• Use strong passwords and enable two-factor authentication on your accounts.
  • Install security software on your computer and keep it up to date.
  • Be aware of the signs of a bad bot, such as unusual behavior, requests for personal information, or links to suspicious websites.

 

Some WordPress plugins can be affected by Bots 

 

 

Plugin Advanced Ads comes with a feature to hide ads from bots. While it might sound logical to disable ads for non-humans visitors, you should not use this setting in most cases. Read on to learn more.

Table of Contents
What are bots?
Ads and fraud bots
Common issues with the Hide-Ads-from-bots option
Caching
Humans identified as bots
Not all bots can be identified
Ad-Types and bots
JavaScript-based ads and bots
Other ad types and bots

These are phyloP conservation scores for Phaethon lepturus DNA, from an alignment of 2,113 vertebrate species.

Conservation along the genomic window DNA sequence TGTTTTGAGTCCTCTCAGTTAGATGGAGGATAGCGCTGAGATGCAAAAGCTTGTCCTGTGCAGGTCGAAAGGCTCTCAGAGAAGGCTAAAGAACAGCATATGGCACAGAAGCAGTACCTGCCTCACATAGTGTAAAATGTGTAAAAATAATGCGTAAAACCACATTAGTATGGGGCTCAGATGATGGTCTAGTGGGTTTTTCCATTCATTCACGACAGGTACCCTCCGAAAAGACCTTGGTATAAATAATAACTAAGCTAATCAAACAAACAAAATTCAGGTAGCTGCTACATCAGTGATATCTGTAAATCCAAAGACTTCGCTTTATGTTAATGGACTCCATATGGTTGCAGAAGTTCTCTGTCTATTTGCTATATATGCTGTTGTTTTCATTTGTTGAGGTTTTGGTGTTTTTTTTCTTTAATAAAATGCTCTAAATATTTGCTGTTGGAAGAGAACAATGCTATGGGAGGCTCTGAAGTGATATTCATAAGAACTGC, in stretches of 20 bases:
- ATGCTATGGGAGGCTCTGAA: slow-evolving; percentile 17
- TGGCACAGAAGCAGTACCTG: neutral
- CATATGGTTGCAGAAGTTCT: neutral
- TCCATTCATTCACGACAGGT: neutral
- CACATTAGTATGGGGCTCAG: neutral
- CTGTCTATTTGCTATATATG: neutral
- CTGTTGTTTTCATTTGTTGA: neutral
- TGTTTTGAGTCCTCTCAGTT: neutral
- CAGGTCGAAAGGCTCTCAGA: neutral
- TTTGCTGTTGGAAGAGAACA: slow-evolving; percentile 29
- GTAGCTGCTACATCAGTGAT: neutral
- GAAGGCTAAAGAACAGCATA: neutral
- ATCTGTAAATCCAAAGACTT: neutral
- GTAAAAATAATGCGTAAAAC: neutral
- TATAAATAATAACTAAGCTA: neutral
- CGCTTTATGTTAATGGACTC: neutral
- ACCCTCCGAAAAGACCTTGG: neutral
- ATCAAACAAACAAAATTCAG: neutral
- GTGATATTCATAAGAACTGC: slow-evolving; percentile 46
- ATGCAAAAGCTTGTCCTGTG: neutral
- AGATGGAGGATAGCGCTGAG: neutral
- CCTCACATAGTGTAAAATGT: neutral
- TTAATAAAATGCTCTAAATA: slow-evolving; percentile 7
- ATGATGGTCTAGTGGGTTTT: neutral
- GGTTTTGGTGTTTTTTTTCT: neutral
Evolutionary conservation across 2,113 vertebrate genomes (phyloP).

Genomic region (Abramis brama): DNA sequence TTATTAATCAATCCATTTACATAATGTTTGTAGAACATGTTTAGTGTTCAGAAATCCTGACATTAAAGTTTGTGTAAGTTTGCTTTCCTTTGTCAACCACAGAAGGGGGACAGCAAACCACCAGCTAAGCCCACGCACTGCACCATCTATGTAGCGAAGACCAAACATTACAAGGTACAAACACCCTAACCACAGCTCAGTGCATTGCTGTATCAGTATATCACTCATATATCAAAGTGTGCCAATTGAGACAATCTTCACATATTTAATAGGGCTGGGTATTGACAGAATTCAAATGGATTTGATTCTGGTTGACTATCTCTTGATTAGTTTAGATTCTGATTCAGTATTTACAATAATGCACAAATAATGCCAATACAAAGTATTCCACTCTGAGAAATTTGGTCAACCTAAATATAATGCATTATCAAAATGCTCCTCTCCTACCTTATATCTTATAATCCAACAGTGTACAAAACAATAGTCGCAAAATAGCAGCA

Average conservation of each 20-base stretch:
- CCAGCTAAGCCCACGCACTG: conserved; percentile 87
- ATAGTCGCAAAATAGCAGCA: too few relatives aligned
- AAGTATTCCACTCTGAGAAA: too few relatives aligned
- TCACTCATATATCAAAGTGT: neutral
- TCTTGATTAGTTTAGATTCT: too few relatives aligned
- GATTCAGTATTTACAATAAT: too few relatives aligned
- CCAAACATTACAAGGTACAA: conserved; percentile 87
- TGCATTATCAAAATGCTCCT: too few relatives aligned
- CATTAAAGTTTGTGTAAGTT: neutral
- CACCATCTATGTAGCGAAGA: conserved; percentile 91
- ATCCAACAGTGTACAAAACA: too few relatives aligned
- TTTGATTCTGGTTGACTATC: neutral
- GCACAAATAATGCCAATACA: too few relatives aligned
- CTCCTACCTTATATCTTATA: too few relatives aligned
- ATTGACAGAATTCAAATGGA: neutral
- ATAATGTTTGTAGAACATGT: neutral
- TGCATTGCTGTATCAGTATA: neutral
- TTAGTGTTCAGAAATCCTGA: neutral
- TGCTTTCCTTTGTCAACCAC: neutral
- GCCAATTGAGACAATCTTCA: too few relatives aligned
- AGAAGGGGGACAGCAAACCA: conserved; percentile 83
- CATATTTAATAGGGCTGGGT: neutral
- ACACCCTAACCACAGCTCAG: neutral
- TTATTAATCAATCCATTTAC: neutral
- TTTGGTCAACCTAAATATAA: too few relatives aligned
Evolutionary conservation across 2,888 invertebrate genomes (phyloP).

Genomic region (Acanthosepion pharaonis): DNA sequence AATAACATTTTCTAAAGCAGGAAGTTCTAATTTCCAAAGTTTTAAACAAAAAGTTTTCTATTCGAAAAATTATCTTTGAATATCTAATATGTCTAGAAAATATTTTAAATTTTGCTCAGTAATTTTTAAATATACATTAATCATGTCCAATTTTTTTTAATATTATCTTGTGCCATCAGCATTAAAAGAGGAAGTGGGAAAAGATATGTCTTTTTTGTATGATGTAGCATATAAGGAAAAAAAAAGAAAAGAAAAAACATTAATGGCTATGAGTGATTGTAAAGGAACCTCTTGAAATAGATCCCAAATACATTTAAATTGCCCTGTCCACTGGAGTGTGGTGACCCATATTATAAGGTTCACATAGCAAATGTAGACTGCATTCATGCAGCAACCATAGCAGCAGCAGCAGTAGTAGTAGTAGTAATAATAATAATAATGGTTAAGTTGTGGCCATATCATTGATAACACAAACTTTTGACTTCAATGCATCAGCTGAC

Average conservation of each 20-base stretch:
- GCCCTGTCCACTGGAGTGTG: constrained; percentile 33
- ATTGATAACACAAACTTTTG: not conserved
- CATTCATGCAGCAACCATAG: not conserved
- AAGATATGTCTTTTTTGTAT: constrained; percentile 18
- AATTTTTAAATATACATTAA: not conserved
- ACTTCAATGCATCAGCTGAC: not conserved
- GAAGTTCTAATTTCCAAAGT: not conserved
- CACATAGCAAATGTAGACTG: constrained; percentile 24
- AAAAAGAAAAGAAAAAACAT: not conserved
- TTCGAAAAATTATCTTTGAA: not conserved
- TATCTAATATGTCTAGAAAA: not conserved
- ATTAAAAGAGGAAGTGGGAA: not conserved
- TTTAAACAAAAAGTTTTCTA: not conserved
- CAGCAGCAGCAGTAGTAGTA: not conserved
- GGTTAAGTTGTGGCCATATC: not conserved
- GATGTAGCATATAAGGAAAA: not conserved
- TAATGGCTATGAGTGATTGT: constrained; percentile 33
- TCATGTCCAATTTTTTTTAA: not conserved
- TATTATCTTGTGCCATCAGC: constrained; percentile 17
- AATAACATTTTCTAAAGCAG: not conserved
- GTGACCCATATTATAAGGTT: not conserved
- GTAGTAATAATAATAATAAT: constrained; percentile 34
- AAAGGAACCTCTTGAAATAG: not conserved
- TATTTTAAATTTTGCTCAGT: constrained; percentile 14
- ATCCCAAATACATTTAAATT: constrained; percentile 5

Tracking and bots
Summary
What are bots?
In this article, bots are considered to be every non-human entity visiting your website. The purpose is not crucial for this definition – though it could be for your decision whether to exclude or show ads for bots.

Bots fulfill many different purposes. Nowadays, more than half of the website traffic is attributed to bots, most of them being crawlers that check your content – like the Google search bot responsible for your site ranking in the search results.

Ads and fraud bots
Showing ads to bots is considered a giant fraud that costs advertisers large amounts of money. Therefore, many entities address this.

While this is a problem, most resources miss the information that a bot executes not every ad code, creating neither an impression nor click that has to be paid.